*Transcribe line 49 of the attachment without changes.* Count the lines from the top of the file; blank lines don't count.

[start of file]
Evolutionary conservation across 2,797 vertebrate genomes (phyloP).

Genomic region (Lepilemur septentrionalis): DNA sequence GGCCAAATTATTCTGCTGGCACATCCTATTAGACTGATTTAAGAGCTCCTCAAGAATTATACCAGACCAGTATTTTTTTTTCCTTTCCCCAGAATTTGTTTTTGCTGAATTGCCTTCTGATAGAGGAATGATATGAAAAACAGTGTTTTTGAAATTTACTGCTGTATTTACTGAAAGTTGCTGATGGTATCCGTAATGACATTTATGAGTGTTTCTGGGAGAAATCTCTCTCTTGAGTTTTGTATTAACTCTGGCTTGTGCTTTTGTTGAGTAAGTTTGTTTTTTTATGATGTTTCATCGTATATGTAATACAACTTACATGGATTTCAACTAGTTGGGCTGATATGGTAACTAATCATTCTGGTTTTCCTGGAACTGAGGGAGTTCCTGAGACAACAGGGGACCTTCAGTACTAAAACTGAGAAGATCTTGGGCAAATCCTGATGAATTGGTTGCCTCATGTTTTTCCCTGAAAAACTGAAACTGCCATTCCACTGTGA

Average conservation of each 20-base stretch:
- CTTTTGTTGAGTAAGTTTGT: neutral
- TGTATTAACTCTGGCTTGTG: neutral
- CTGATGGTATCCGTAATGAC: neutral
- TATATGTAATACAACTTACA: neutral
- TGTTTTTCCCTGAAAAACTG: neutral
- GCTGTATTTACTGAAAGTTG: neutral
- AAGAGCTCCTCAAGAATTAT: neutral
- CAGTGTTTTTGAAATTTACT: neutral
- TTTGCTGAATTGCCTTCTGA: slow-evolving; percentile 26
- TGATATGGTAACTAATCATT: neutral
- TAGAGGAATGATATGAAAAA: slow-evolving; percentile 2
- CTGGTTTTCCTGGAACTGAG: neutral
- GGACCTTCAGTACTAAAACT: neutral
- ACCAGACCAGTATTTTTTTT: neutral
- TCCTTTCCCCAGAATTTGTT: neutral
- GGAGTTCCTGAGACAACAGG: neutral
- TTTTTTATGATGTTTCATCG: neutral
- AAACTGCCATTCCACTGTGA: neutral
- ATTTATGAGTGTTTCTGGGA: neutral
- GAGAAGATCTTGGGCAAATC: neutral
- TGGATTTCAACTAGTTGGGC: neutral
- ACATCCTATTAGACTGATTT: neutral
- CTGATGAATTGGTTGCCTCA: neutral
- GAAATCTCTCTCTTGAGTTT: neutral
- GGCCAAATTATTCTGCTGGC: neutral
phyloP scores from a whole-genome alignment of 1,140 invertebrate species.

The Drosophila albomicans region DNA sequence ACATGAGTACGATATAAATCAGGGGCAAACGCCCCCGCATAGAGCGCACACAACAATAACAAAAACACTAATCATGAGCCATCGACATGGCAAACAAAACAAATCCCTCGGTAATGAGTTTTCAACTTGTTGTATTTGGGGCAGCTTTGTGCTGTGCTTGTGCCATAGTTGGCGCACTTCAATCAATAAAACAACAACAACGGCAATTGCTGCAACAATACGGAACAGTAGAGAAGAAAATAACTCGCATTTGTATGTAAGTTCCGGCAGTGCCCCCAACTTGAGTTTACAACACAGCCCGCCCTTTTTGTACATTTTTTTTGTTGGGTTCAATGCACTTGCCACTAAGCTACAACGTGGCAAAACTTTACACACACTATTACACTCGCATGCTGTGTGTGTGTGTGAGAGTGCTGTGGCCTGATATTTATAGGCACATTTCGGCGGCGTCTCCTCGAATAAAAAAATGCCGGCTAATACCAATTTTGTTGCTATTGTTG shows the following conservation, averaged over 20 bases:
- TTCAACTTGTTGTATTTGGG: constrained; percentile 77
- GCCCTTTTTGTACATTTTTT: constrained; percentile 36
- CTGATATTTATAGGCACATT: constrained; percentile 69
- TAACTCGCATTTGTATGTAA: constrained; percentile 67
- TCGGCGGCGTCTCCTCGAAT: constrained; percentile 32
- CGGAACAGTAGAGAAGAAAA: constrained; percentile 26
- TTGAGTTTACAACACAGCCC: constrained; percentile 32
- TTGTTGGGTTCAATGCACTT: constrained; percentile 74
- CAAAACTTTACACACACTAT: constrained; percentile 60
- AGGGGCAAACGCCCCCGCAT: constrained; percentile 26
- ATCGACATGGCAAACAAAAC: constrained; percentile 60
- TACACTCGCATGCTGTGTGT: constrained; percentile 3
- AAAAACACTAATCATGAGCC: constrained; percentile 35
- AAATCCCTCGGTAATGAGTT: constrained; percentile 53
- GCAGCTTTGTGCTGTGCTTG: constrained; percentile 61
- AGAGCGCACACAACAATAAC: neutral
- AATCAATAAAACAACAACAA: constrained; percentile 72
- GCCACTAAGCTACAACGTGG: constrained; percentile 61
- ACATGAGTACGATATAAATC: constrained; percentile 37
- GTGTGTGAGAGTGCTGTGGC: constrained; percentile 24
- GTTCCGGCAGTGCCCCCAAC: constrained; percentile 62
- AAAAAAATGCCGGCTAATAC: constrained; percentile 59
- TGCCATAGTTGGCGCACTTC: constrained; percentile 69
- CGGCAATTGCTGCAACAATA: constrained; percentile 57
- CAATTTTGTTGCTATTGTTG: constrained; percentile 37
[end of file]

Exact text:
- ACATGAGTACGATATAAATC: constrained; percentile 37